Brandon Vlaar learned the value of money at a young age. Both of his parents owned small businesses – his mother headed up a marketing firm, while his father ran a distribution company that sold farm supplies.
Surrounded by their entrepreneurial drive as he grew up, he learned early on of the challenges facing small business owners — particularly when it comes to raising money — which led him to found Lending Loop.
Canada’s first peer-to-peer lending platform, Lending Loop allows Canadians to invest as little as $25 in Canadian small businesses, providing them with an affordable way to support local entrepreneurs and help grow the economy, while earning a positive return.
“People are not just investing in their communities and helping business owners, they are also helping themselves,” says Lending Loop co-founder Brandon Vlaar.
At the same time, small business owners, who often face challenges gaining access to capital, can apply for loans of up to $500,000. Lending Loop uses a credit engine and accountancy software to analyze the company’s financial details, generating an interest rate and loan offer within 24 hours.
Following in his parents’ footsteps, Vlaar started programming and creating his own ventures as a kid. He sold virtual currency before bitcoin even existed and was “botting” World of Warcraft characters to advertise on eBay at the age of 13, selling about 60 characters per week for around $200 each.
These experiences led him to apply in 2010 to attend the Ivey Business School at Western University, where he met his Lending Loop co-founder, Cato Pastoll.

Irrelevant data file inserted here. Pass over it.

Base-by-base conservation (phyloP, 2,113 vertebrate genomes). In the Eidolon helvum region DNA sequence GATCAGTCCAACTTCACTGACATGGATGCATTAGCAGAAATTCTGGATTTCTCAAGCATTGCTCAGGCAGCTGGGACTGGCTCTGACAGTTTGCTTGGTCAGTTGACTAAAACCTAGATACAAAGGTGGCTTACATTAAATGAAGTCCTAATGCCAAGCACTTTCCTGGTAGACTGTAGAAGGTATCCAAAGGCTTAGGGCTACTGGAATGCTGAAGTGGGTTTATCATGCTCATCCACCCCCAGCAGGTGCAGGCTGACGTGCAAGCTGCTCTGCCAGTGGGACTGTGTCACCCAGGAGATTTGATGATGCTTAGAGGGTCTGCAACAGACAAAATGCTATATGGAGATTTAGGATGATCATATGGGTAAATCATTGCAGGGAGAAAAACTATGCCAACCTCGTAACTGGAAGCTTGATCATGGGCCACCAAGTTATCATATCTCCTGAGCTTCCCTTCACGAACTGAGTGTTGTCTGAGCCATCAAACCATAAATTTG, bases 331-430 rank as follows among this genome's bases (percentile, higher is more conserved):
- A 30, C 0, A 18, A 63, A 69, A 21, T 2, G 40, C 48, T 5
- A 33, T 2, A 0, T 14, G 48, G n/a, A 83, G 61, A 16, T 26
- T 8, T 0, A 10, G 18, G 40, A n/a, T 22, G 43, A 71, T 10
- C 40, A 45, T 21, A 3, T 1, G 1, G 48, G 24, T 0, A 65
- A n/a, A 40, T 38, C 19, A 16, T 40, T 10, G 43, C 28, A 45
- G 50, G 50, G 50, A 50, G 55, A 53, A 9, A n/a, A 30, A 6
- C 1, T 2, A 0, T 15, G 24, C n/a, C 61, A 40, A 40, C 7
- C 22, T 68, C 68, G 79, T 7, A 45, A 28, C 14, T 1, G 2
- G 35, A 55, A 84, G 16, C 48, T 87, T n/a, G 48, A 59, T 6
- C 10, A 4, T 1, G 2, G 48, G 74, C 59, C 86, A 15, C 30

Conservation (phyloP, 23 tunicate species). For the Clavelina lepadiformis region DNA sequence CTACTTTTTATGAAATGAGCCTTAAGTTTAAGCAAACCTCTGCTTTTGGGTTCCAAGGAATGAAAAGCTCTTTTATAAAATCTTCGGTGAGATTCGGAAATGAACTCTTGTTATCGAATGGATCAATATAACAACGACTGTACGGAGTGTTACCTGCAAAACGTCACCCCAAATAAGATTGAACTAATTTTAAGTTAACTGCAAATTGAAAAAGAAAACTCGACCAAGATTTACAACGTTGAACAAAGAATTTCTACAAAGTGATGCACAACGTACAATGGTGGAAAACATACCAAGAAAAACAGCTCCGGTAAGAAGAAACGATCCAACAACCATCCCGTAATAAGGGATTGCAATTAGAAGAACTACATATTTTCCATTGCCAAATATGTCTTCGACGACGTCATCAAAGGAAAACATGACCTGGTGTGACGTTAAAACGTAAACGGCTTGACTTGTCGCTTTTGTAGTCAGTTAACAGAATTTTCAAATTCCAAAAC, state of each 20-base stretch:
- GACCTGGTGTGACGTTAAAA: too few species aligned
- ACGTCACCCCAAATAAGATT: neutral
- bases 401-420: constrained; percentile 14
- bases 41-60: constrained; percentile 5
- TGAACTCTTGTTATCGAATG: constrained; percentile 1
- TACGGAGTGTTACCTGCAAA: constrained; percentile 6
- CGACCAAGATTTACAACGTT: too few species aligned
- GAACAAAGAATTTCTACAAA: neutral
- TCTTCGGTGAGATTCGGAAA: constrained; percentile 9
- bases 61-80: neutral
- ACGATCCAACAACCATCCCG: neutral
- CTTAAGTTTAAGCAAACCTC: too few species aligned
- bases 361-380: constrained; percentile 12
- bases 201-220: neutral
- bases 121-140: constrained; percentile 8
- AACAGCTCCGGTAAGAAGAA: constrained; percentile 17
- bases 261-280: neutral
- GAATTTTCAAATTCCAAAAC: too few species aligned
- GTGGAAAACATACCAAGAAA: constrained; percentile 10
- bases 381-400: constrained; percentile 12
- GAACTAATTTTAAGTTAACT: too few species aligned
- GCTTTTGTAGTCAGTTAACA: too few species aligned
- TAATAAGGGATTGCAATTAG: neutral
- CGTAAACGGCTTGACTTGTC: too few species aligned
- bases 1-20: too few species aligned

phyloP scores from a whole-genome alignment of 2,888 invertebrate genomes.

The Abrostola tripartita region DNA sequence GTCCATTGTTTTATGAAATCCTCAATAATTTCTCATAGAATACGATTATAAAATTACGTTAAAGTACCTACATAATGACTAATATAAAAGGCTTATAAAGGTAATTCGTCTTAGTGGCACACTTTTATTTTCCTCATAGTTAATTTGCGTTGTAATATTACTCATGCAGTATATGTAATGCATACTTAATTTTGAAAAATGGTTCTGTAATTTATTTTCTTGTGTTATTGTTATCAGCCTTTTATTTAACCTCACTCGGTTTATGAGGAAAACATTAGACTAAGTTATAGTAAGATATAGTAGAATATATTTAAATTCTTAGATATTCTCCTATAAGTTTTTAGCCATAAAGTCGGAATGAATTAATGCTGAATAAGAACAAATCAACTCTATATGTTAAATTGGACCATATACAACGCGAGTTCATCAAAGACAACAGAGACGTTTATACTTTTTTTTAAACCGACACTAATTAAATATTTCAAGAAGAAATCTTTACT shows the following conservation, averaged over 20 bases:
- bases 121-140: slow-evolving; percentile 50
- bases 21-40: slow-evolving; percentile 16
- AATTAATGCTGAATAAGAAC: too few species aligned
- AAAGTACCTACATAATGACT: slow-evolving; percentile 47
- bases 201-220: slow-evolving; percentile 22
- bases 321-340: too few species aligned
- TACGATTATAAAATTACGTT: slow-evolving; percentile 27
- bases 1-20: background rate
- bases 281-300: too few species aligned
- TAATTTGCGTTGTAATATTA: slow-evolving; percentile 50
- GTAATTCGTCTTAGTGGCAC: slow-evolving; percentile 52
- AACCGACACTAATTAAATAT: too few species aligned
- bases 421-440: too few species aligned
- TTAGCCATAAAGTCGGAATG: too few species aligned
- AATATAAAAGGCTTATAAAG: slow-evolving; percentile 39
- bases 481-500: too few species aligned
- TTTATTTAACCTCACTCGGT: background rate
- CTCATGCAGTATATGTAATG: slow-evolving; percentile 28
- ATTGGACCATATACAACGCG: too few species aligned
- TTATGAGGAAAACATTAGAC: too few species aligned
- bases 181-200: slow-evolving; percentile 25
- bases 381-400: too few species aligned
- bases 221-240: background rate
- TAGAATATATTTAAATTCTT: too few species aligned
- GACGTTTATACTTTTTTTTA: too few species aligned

The pair instantly clicked and began discussing ventures they could start out of university. They were both aware of the challenges small businesses faced in financing their companies and noticed how countries in Asia and Europe seemed to be leading the way when it came to solving these problems.
“We thought: what if we could bring a hybrid of these models to Canada and establish a good base here, before scaling it out to other markets?” says Vlaar.
After graduating, both Vlaar and Pastoll began working full-time jobs while developing Lending Loop on the side. From figuring out which markets to target to deciding which technology they were going to build, they spent long hours discussing different ideas as they tried to get the company off the ground.
“Every time we got some tailwind – whether we attracted a new customer or signed up a new batch of lenders – it gave us confidence that what we were building provided value to Canadians.”
Once the first version of the product was complete, they raised some money from family and friends, quit their jobs and started working in living rooms, kitchens and basements, until finally getting their first office in 2014.
From the fall 2015 to early 2016, Vlaar and Pastoll ran a beta program to prove the business would work and ended up processing $1 million in loans within four months.
However, they faced their first major obstacle just a few months later: due to strict financial security regulations, Lending Loop was forced to pause in February 2016 while Vlaar and Pastoll worked with regulators and the Canadian government to make sure their product was legal and accessible. Once that work was complete, they relaunched in the fall of 2016.
Lending Loop now has 8,000 investors signed up on the platform and they’ve given loans to more than 100 businesses.
While Vlaar wants to compete with banks and hopes that Lending Loop will be the primary financing option for small business owners, he also believes that fintech companies can work with banks.
“Fintech companies will take some business from banks as they continue to scale, but creating partnerships with banks can also really help to speed up the process of scaling.”
For Vlaar, what gets him up in the morning is knowing that he’s building an important product.
“It’s really inspiring to know that what we’re building is something that people really want, and that we’re helping them to succeed.”
Learn more about Lending Loop in our latest video series, Net Worth, which explores the world of fintech by spotlighting a series of ventures from our ecosystem. Produced by Vice, the debut episode, featuring Brandon Vlaar and Cato Pastoll, looks at what fintech is and how it’s helping millennials tackle debt.